In the realm of commercial and official envelopes, let’s start with #9 and #10 envelopes. The #10 envelope is the one you receive most often in the mail. It holds standard tri-folded letter paper (8.5” x 11”).
If you receive a marketing package, and the sender wants you to fill out a form (or remit payment) and send it back, usually this goes in a #9 envelope because this will fit comfortably (with other direct mail items) in the #10 envelope, which is also called an “outgoing envelope.”
Both the #10 and #9 envelopes are usually made of 24# stock (usually white wove, comparable to 60# text). Obviously your printer has latitude in paper stock, but if you can print on pre-made envelopes, they will be cheaper, and you know they will be acceptable to the US Post Office.
The #10 envelope comes in two “flavors,” regular and window envelopes. If you will inkjet the recipient’s address on the envelope or on a label, the regular envelope will be your proper choice. However, if your mailing insert (usually a letter) has the recipient’s address on the front, your envelope printing supplier can fold the letter in thirds and insert it into a window envelope with the address visible through the window in the envelope. This makes labeling the #10 envelope unnecessary. These windows come in a variety of sizes and positions on the envelopes.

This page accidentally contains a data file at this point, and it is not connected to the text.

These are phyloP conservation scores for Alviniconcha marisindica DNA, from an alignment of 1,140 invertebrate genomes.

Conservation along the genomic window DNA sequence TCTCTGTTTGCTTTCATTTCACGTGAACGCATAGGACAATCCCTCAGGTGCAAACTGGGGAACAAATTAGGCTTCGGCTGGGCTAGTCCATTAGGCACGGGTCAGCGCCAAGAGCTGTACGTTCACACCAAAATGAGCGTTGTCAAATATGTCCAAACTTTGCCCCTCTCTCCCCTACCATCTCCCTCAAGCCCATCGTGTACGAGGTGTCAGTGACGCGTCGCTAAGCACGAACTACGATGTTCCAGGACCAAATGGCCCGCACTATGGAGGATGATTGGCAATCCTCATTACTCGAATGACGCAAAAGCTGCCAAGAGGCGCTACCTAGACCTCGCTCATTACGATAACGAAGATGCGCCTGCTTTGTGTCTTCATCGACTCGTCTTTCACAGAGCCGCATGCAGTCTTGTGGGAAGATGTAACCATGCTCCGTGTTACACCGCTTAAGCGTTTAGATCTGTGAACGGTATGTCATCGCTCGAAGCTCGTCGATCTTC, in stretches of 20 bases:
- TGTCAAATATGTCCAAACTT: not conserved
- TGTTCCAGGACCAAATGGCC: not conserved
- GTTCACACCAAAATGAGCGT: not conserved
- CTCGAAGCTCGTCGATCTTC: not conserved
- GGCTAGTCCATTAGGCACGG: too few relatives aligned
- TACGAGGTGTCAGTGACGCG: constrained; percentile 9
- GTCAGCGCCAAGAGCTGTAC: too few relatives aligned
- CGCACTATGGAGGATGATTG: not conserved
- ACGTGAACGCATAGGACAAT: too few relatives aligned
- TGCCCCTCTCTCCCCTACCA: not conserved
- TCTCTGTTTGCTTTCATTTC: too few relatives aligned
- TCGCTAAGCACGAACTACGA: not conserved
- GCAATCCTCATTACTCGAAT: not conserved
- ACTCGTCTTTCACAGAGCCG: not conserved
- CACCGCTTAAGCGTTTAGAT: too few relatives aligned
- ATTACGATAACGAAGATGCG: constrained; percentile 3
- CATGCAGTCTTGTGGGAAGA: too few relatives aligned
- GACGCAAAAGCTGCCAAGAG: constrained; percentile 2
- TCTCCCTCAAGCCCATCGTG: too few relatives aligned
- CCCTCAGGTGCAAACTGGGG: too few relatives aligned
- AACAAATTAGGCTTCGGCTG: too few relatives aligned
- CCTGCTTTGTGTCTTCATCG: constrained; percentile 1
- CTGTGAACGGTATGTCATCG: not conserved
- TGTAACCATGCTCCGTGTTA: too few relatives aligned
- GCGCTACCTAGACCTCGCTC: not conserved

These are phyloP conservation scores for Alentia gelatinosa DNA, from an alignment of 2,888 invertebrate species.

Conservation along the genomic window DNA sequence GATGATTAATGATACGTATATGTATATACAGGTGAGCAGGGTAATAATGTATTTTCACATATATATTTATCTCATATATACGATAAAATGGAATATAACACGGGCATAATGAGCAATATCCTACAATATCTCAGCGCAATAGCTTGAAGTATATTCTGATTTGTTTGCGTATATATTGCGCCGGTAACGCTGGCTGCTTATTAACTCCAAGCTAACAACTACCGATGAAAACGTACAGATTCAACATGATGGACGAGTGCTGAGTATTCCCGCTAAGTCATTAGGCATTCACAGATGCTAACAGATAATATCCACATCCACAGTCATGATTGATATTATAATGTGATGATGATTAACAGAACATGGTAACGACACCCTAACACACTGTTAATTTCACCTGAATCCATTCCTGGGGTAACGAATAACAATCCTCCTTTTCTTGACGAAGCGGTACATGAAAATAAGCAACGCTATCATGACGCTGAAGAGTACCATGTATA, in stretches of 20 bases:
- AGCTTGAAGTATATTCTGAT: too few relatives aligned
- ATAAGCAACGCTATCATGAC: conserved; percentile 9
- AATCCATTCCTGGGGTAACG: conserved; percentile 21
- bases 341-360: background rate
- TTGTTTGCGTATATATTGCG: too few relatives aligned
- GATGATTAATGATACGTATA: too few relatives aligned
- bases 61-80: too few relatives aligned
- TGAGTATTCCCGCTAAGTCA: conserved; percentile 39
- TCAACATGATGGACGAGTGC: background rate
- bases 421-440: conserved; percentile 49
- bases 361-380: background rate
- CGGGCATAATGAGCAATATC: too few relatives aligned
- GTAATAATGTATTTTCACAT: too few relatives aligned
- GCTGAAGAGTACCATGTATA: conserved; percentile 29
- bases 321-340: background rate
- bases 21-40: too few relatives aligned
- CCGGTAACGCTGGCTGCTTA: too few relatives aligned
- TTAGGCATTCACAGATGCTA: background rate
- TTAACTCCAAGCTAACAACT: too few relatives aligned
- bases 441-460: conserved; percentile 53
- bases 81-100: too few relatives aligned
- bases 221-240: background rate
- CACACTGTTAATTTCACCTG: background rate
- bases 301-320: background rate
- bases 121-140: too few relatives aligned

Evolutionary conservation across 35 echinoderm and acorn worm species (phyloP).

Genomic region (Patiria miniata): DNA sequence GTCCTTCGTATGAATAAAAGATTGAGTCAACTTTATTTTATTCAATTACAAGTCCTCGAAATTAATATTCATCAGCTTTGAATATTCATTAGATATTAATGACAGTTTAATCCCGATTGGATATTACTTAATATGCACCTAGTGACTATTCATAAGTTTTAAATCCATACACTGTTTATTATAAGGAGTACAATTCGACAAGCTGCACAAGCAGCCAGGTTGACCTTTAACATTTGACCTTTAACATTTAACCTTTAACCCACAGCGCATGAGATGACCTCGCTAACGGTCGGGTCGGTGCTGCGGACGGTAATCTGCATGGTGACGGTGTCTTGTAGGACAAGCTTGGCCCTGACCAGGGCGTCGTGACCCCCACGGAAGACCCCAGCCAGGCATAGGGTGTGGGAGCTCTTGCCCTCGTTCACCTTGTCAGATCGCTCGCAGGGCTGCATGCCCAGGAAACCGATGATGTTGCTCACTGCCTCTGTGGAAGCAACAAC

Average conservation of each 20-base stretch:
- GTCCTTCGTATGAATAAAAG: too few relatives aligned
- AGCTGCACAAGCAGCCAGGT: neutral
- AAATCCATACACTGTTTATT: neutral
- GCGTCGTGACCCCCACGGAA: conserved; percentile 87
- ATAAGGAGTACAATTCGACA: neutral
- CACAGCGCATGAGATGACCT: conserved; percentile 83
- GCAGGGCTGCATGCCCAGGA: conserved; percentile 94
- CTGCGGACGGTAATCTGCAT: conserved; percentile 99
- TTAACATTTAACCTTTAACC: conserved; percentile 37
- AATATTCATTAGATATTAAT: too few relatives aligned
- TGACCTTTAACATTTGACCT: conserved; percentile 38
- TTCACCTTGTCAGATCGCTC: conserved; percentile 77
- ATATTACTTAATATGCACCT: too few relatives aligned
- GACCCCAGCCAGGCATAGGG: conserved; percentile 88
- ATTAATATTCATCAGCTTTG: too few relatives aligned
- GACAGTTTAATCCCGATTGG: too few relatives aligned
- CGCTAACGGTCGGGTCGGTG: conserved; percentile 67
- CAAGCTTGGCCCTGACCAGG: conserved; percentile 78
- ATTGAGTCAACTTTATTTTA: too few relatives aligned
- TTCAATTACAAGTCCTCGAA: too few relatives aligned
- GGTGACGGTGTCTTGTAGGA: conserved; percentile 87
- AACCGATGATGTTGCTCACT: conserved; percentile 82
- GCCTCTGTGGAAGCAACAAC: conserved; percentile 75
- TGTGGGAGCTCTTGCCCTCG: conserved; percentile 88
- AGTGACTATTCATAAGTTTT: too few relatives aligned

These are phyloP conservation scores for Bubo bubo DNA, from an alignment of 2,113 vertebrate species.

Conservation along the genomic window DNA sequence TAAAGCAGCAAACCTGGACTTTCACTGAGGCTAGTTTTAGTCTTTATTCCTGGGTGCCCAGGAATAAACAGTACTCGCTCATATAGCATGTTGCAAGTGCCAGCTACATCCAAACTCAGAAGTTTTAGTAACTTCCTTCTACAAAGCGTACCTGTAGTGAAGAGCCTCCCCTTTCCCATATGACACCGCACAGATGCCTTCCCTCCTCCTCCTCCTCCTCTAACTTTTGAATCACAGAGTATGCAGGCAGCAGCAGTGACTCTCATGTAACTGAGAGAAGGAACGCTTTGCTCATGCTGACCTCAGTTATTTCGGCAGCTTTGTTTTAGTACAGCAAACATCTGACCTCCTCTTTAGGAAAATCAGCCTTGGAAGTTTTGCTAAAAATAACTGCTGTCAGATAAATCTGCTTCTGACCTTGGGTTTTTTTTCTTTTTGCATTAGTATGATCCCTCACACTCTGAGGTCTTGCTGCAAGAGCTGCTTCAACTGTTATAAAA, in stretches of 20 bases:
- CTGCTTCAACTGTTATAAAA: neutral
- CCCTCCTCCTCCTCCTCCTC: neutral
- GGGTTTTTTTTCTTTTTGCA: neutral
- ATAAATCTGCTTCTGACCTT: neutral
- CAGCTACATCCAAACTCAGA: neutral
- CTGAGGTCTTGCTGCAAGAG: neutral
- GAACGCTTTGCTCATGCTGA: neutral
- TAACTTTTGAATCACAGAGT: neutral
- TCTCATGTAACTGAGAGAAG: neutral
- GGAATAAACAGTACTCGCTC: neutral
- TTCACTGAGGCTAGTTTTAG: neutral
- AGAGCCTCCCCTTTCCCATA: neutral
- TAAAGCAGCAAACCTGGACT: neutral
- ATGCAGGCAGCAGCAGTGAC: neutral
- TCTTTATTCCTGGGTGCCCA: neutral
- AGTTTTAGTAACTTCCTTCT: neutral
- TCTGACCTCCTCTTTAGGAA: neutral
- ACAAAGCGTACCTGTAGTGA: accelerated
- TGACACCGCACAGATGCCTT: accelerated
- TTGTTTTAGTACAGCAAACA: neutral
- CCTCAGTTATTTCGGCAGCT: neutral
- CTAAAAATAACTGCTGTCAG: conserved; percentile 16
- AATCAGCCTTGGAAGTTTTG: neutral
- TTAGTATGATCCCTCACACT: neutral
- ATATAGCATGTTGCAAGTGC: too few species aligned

Regular and window envelopes come in many, many other sizes (noted in envelope charts as 6¾, 7, 7¾, Monarch, and the like). On the charts, each has a number and a size (7¾, for instance, is 3 7/8” x 7 1/2”).
It’s very important to choose an envelope that is large enough for your insert. Many envelope charts also include notations of the insert size as well as the envelope size. You want to have a 1/8” clearance on the top and on either side of the insert when the insert is in the envelope. An A-1 envelope, for instance, is 3 5/8” x 5 1/8”. It will accept 3 1/2” x 4 7/8” inserts. (That is, when the insert is in the envelope, there’s 1/8” of leeway on the left and right plus 1/8” leeway at the top opening, or “throat,” of the envelope.)